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Main Street Elburn readies itself for HBO shoot

Interested 'extras' can register now for role in coming series

Tim Darnell (right) and Brian Giddings (left) of Johnson Seat and Canvas in Cortland take down the awning outside the former Ream's Meat Market in downtown Elburn in preparation for filming for a television show pilot for HBO.
Tim Darnell (right) and Brian Giddings (left) of Johnson Seat and Canvas in Cortland take down the awning outside the former Ream's Meat Market in downtown Elburn in preparation for filming for a television show pilot for HBO.

​ELBURN - Elburn’s transformation into the 1950s town of Simmonsville for a pilot set to air on HBO sometime in the future is taking place the week of July 16-20 along Main Street. With the two days of filming July 25-26, only about a week away, construction workers are busy inside the former Ream’s Meat Market building, turning the former market into an old-fashioned diner where actors will play out their scene.

According to Random Productions, LLC Assistant Location Manager Kevin Dowling, the transformation should be complete by Friday, July 20.

Individuals interested in being considered for roles as “background artists,” or “extras,” should start by registering with the Chicago-based casting company, 4 Star Casting at www.4starcasting.com. Auditions take place in the Pilsen neighborhood of Chicago.

Based on a 2016 novel by Matt Ruff, Lovecraft Country is a story set in Jim Crow America that melds genres of historical fiction, horror and fantasy, Dowling explained. The series begins in Chicago, 1954, with an African American family on a search for one man’s missing father, in a road trip that ends in New England.

There will be a large African-American cast, Dowling said.

The scene that will be shot in Elburn begins with an old Studebaker traveling east on North Street and Route 47 near the Corner Grind, said Village President Jeff Walter. The car will drive north on Route 47, making a U-turn at the corner of Shannon and Main Street. The driver parks the car in front of Dave Rissman’s barber shop, and the people in the car enter the diner.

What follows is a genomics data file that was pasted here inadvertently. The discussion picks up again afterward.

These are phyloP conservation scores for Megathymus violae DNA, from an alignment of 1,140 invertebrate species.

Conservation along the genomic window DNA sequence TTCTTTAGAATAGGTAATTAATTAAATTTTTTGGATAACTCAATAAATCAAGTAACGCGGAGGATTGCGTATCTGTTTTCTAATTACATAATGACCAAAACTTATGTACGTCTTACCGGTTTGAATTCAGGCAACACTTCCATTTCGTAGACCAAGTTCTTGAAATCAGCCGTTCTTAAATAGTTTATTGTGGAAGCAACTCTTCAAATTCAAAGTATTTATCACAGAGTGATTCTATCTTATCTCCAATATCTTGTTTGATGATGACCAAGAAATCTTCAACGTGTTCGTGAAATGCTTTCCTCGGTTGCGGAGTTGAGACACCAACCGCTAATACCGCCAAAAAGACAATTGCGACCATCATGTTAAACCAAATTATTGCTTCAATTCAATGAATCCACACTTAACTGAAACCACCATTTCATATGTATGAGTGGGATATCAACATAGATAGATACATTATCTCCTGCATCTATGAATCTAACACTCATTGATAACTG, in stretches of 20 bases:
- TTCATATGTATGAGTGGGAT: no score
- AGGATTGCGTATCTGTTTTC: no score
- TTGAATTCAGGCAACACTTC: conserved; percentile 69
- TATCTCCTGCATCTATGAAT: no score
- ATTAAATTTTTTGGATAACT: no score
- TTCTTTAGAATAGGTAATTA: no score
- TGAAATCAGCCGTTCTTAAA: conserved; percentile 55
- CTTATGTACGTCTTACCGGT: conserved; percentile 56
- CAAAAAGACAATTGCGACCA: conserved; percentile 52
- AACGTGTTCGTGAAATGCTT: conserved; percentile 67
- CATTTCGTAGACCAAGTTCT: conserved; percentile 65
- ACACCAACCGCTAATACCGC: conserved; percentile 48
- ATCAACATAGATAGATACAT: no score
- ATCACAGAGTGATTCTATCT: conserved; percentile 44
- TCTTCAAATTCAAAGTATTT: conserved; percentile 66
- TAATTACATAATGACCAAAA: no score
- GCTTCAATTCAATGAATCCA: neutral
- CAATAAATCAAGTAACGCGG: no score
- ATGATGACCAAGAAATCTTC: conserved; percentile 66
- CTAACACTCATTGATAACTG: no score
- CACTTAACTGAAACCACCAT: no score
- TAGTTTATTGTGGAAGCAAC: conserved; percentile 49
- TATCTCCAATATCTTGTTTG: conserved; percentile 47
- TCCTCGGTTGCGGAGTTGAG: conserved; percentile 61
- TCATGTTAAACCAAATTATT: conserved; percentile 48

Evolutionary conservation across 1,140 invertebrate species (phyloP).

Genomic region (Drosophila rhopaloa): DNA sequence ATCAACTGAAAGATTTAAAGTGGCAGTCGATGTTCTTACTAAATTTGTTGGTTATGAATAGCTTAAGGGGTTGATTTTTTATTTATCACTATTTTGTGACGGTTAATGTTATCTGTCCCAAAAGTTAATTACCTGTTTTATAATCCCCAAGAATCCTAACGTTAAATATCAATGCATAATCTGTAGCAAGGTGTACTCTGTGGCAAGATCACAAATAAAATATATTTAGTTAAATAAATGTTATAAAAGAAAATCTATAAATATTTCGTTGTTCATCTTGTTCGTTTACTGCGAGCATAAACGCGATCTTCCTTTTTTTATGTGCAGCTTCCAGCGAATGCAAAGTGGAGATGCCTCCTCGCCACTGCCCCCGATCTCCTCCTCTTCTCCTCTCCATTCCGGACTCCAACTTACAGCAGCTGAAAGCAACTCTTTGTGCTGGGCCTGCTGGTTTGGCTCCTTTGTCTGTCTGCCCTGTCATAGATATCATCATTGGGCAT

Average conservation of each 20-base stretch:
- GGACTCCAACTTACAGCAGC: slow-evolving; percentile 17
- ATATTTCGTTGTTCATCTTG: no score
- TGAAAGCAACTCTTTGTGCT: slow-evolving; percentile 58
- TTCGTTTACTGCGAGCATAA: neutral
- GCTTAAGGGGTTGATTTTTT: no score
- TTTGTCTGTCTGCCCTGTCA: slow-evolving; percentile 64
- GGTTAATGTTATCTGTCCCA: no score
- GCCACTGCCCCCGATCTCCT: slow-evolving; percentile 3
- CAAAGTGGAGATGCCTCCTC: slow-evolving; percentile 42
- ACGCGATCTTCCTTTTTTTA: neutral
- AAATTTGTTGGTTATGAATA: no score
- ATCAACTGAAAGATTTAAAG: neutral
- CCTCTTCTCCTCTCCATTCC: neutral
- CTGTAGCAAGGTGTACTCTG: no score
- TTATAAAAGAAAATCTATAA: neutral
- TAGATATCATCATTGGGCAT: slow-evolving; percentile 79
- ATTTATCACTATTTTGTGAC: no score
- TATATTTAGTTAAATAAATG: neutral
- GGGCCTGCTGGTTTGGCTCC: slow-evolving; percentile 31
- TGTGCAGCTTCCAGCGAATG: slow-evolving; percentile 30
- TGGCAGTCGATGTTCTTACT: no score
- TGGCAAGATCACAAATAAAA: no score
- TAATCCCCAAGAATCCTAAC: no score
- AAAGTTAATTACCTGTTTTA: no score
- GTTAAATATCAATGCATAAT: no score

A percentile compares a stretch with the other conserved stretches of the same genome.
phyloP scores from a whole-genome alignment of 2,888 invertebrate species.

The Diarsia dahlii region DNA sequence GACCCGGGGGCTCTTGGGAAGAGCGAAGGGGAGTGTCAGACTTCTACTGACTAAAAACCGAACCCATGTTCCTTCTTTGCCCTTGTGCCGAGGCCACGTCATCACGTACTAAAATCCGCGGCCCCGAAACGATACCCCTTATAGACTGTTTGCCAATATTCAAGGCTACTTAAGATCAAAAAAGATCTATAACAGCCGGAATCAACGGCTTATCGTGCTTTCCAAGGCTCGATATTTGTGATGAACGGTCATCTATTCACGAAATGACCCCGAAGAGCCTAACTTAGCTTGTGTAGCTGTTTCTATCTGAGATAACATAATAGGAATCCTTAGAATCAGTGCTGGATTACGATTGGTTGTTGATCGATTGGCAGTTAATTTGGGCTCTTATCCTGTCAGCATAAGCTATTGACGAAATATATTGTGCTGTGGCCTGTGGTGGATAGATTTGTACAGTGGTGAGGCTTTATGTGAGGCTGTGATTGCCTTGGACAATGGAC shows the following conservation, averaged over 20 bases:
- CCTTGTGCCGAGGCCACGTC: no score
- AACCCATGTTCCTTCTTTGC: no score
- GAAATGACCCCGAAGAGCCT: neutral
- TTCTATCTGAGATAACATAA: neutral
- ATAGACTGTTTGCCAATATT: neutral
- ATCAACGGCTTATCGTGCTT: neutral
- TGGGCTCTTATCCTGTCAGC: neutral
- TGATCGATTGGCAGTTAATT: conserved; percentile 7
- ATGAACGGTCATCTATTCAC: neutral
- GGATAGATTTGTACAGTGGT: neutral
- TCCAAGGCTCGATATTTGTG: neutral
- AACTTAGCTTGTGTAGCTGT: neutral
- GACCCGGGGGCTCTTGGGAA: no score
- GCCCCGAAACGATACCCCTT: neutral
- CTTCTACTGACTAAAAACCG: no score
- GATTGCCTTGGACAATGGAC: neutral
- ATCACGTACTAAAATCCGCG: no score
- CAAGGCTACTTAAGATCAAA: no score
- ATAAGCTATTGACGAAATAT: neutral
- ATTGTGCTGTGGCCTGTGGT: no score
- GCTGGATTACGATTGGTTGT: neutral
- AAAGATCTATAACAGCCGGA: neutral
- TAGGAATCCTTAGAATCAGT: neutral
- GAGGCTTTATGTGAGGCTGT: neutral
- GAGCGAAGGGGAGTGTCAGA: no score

“They will change some stuff to make it period-correct,” said Rissman, “but it will remain a barber shop.”

According to Walter, before completing their meal, the diners rush out onto the street and get into their car. They turn into the alley, where a chase scene between a fire truck and the old Studebaker begins.

The action includes gunfire that shoots out a window in one of the vehicles and a near-miss with a hearse as the vehicles race past Conley’s Funeral Home, before racing north and up the hill on Route 47.

“Everything is going really well,” Walter said. “HBO has been easy to work with.”

About 40 members of the Elburn Chamber of Commerce had a chance on July 12 to hear more about the shoot from Dowling and his boss, Location Manager Wes Hagan, when the pair attended the monthly Chamber meeting at Walter’s invitation.

“It’s the buzz of the town,” Walter said. “The biggest question was about how to become an extra.”

In addition to awnings and temporary facades on storefronts that will reflect the times, Rissman said the old NAPA building will be made into a grocery store, and Walter said the Masonic Lodge will become a hardware store. The American Legion building basement will be used as a “green room” for the actors while they wait to play their roles.

“I think it’s kinda cool,” Rissman said. “It’s going to be exciting.”

The cast will eat their catered meals and have their make-up done in the Elburn and Countryside Community Center.

The crew will use the Kaneland John Stewart Elementary School parking lot, and there will be a shuttle to take people back and forth to the downtown area.

Ream’s Meat Market owner Randy Ream said the inside of his family’s former market building will look nothing like the old store. He said the construction workers are even creating a 1950’s restaurant kitchen and bathroom.

He said he is looking forward to the shoot. Although he is not interested in being considered for an “extra” part, he said his daughter is, and he wrote down the information to pass along to her.

During the two days of filming, people will be able to watch the action from various locations. The businesses will be open, and there will be local access, with production assistants on each corner directing people when they will need to stay out of the way for the actual filming. Vehicle traffic will be re-routed to Anderson Road from around the Main Street area.

“It’s wonderful,” Ream said. “I think it’s going to be fun.”